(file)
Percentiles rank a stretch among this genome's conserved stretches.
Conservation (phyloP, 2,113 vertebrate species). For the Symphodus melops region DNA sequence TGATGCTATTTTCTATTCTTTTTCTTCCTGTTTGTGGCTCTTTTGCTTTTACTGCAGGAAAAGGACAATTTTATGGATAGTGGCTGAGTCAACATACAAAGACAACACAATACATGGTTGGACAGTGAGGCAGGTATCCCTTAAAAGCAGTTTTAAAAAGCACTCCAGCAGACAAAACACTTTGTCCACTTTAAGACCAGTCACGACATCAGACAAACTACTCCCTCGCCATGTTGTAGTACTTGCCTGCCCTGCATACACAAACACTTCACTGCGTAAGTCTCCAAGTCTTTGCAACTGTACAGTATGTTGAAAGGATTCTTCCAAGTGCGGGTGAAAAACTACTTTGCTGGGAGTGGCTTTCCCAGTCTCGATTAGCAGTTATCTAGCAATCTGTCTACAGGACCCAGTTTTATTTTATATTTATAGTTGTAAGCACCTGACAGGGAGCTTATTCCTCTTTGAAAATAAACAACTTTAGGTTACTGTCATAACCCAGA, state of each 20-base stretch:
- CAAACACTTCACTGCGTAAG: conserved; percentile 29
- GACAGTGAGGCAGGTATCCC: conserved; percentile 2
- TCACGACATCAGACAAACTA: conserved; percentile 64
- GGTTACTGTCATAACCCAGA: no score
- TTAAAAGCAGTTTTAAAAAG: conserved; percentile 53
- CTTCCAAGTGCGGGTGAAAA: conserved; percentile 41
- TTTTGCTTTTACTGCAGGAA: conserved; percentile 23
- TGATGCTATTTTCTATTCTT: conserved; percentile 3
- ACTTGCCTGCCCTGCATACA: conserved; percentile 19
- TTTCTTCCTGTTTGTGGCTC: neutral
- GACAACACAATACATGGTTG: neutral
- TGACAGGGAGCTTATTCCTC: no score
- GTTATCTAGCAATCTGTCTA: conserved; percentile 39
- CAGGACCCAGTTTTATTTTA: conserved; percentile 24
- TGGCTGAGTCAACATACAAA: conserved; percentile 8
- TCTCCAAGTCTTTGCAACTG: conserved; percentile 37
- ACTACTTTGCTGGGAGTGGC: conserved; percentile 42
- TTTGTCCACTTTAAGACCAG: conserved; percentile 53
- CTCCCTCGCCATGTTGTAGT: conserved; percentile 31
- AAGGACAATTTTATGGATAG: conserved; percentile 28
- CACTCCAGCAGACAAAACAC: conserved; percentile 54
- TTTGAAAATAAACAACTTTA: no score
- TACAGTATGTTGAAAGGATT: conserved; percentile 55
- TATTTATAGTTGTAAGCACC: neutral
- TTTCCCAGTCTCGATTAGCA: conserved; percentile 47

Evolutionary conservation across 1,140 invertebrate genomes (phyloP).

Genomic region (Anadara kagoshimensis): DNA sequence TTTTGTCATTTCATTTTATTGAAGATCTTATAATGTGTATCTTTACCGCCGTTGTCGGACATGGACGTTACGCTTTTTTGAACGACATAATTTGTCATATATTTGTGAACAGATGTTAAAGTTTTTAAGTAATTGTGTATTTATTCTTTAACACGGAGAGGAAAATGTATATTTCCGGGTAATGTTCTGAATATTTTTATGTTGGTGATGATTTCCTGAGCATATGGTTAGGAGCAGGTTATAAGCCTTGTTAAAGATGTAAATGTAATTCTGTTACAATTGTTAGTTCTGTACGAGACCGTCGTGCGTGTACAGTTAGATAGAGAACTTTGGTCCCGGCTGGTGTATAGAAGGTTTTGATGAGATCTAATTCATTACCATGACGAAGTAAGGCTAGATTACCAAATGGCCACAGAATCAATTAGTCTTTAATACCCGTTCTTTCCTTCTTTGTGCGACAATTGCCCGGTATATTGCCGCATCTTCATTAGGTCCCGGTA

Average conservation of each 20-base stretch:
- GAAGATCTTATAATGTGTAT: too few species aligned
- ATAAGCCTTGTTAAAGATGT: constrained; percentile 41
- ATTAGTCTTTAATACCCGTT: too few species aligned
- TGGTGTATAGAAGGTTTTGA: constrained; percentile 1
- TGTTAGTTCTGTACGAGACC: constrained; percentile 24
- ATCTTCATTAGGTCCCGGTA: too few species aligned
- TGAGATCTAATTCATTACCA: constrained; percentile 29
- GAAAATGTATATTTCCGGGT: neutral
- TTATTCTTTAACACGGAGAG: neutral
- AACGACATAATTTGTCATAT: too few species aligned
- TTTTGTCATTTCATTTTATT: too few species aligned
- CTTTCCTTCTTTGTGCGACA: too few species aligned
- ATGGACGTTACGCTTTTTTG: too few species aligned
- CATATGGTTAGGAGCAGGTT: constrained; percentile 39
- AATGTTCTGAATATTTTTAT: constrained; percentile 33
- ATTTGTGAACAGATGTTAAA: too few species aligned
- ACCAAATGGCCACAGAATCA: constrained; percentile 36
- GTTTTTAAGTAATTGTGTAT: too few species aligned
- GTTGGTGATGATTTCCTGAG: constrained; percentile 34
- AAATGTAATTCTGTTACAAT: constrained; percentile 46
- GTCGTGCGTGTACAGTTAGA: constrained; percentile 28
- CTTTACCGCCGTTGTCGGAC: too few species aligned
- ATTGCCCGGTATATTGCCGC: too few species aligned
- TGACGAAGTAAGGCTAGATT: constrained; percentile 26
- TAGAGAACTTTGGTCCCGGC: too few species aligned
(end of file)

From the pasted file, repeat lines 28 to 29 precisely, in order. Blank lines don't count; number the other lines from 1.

Evolutionary conservation across 1,140 invertebrate genomes (phyloP).

Genomic region (Anadara kagoshimensis): DNA sequence TTTTGTCATTTCATTTTATTGAAGATCTTATAATGTGTATCTTTACCGCCGTTGTCGGACATGGACGTTACGCTTTTTTGAACGACATAATTTGTCATATATTTGTGAACAGATGTTAAAGTTTTTAAGTAATTGTGTATTTATTCTTTAACACGGAGAGGAAAATGTATATTTCCGGGTAATGTTCTGAATATTTTTATGTTGGTGATGATTTCCTGAGCATATGGTTAGGAGCAGGTTATAAGCCTTGTTAAAGATGTAAATGTAATTCTGTTACAATTGTTAGTTCTGTACGAGACCGTCGTGCGTGTACAGTTAGATAGAGAACTTTGGTCCCGGCTGGTGTATAGAAGGTTTTGATGAGATCTAATTCATTACCATGACGAAGTAAGGCTAGATTACCAAATGGCCACAGAATCAATTAGTCTTTAATACCCGTTCTTTCCTTCTTTGTGCGACAATTGCCCGGTATATTGCCGCATCTTCATTAGGTCCCGGTA